This study analyzed the data from the Community Health Survey, which was conducted in 2010 by the Korea Centers for Disease Control and Prevention under the Korean Ministry of Health and Welfare. The 2010 Community Health Survey was a survey conducted at 253 public health centers, with an average of 900 people per location. The subjects were adults from selected households who were older than 19 years (born prior to July 31, 1994), excluding non-naturalized foreigners, unrelated household members, and military personnel not living at a permanent address. The survey was conducted using a computer assisted personal interviewing method, that is, the surveyors visited the survey sites with electronic questionnaires on a laptop. Of the 229 229 questionnaires completed by the selected individuals, questionnaires with missing data, answers±3 standard deviations (SD) from the mean or other outliers, and intentional injuries were excluded, yielding data from 213 274 individuals for analysis. For intentional injuries, the intent was described as either "intentional self-harm" or "assault by others" at the survey. No answer and "I don't know" responses were treated as missing data.

Variable Definitions

Independent and dependent variables

For this research, the variable sleep duration was the number of hours slept determined by the question, "How many hours do you typically sleep a day?" The answers were placed in seven sleep duration categories: ≤4, 5, 6, 7, 8, 9, and ≥10 hours. For injuries, those who answered "yes" to having treatments at a medical facility or emergency room due to unintentional injuries or poisoning (food poisoning was excluded) were defined as the "injury" and those who answered "no" were defined as the "non-injury".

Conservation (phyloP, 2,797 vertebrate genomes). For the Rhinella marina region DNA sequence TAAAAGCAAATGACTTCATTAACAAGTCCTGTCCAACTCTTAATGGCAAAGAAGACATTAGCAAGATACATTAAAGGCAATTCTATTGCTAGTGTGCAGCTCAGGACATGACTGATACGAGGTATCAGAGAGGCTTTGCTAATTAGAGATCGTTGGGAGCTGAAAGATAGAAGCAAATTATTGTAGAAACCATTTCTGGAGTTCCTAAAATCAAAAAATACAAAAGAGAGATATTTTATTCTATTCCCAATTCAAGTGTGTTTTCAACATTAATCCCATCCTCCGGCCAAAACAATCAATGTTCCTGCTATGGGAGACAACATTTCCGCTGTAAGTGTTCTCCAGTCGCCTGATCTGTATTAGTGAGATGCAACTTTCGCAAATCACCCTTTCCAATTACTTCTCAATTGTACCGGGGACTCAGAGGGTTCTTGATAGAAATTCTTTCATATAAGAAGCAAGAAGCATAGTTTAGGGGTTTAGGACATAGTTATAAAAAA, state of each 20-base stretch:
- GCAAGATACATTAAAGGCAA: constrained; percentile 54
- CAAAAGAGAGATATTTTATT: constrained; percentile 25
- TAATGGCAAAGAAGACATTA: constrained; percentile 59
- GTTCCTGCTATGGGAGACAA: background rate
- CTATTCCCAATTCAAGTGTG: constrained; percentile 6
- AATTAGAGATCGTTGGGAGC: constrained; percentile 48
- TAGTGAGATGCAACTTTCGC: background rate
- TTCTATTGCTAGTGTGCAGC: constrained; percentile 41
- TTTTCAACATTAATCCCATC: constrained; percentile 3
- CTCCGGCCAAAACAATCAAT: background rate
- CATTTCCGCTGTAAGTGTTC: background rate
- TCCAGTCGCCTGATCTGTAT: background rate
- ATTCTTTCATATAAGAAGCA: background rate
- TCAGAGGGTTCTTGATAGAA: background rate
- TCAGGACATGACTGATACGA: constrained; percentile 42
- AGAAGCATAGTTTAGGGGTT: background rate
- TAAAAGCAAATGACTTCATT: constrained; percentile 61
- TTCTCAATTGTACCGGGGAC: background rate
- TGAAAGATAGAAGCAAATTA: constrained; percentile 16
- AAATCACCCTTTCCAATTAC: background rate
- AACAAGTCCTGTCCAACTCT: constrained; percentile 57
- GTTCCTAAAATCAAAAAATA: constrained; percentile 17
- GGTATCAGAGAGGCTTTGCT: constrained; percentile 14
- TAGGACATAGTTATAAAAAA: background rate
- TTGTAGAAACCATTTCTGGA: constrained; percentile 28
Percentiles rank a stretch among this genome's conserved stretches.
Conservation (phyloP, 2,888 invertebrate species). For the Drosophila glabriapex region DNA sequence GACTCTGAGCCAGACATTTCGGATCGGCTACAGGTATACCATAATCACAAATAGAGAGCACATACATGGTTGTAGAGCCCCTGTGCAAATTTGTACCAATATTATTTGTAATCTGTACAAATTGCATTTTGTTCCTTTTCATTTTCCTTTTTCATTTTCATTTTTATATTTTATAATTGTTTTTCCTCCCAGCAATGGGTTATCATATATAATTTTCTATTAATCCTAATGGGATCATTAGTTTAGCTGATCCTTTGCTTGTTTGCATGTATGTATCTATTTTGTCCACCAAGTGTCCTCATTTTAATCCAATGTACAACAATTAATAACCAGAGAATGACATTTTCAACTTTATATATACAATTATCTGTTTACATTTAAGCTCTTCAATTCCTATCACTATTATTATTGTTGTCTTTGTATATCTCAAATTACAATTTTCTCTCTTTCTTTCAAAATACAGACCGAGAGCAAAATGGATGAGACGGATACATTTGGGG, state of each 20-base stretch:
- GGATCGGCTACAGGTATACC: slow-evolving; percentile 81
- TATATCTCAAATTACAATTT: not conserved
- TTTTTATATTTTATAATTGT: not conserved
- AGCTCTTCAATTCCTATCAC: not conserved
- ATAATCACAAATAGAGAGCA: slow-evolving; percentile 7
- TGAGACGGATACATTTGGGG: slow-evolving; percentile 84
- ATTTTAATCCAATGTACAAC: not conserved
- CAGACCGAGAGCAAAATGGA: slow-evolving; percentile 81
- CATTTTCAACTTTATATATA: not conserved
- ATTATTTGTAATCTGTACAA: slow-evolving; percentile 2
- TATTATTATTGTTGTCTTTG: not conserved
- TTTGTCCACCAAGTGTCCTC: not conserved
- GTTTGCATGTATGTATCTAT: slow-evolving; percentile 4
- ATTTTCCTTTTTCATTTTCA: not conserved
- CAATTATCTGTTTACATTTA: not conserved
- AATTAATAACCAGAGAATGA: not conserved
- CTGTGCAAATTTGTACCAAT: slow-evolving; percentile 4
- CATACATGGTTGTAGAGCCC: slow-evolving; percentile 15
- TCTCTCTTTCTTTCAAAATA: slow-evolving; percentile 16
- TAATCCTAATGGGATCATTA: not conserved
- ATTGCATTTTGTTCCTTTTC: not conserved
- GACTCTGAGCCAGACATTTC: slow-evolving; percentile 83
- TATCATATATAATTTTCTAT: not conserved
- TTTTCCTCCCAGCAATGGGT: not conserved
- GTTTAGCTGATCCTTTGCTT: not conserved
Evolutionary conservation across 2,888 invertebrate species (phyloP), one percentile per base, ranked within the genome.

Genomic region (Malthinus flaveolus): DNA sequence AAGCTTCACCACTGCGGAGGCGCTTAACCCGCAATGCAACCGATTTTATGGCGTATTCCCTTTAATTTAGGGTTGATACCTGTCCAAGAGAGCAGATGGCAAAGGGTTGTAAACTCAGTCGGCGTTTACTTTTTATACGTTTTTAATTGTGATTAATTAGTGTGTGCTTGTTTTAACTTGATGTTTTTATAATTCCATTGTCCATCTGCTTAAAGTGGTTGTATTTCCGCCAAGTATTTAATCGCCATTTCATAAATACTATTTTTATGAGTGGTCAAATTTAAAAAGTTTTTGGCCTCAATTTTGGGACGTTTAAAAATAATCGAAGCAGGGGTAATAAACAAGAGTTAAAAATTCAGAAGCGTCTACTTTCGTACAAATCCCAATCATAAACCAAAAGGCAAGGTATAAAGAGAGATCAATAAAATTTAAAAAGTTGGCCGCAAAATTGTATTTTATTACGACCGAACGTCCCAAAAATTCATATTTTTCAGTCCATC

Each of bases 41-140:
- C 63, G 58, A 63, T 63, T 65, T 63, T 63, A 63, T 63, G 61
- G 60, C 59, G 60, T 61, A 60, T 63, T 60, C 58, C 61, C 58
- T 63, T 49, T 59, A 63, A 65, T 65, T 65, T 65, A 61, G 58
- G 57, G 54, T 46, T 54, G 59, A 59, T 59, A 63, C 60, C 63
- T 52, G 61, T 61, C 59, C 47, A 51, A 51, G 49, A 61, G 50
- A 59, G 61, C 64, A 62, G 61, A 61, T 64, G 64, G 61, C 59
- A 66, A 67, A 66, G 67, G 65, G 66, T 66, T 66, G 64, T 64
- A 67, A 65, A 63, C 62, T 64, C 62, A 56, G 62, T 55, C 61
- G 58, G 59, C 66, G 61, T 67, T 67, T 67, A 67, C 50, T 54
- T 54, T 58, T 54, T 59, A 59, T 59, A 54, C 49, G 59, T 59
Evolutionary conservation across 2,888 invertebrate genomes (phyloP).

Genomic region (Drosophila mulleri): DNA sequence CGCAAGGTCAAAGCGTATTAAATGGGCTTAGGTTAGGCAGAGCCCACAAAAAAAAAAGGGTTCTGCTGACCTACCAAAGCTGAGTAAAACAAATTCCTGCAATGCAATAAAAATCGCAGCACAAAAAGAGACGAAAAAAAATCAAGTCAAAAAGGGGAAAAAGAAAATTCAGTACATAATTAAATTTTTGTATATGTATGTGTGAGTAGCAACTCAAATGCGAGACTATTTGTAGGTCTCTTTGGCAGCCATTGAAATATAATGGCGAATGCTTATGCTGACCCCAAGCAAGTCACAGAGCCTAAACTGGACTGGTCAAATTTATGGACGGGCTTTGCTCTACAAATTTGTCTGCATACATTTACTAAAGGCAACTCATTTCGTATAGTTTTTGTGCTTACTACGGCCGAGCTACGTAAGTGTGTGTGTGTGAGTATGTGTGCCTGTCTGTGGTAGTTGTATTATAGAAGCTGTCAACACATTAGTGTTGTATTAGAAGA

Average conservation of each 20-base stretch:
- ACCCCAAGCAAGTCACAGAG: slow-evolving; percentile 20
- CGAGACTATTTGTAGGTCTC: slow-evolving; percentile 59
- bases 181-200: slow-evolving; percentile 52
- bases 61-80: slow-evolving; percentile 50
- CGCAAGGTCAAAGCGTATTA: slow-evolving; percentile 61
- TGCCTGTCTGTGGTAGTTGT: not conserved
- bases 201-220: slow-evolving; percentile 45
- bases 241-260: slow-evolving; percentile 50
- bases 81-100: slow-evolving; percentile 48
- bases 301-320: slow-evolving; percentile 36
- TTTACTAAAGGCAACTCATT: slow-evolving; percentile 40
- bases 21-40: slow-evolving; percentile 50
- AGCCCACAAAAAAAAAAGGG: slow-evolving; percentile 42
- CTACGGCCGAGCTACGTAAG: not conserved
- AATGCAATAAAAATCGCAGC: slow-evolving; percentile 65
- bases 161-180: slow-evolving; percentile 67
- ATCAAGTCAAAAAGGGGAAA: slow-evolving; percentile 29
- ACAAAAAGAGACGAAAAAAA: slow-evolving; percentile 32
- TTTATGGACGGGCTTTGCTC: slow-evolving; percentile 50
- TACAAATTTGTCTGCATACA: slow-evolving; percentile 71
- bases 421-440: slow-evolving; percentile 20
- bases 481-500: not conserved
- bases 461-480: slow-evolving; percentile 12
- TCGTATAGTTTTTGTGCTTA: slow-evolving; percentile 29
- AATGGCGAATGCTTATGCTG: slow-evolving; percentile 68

Control variables

For current smoking status, those who had smoked more than 5 packs (100 cigarettes) and answered that they still smoke were identified as the "current smoking group" and the rest were identified as the "non-smoking group." The 2010 Community Health Survey used the Alcohol Use Disorder Identification Test (AUDIT), which was developed by the World Health Organization to measure alcohol dependence and problem drinking. Categories for the AUDIT study were based on research by Kim et al. [24]: 0 to 11 points, "normal drinking"; 12 to 14 points, "problem drinking"; 15 to 25 points, "alcohol abuse"; and 26 to 40 points, "alcohol dependence." Those who had never had a single serving of alcohol or did not have any alcohol in the past year were defined as the "non-drinking group."

Body mass index (BMI, kg/m2) was calculated by dividing weight (kg) by the square of height (m); groups with BMI of below 18.5 kg/m2 were classified as the "underweight group," 18.5 to 23 kg/m2 as the "normal weight group" 23 to 25 kg/m2 as the "overweight group" and greater than 25 kg/m2 as the "obesity group." For hypertension, diabetes mellitus, arthritis, or depression, those who had answered that they had been previously diagnosed by a doctor were defined as the "diagnosed group" and those who answered they had not been diagnosed were defined as the "nondiagnosed group."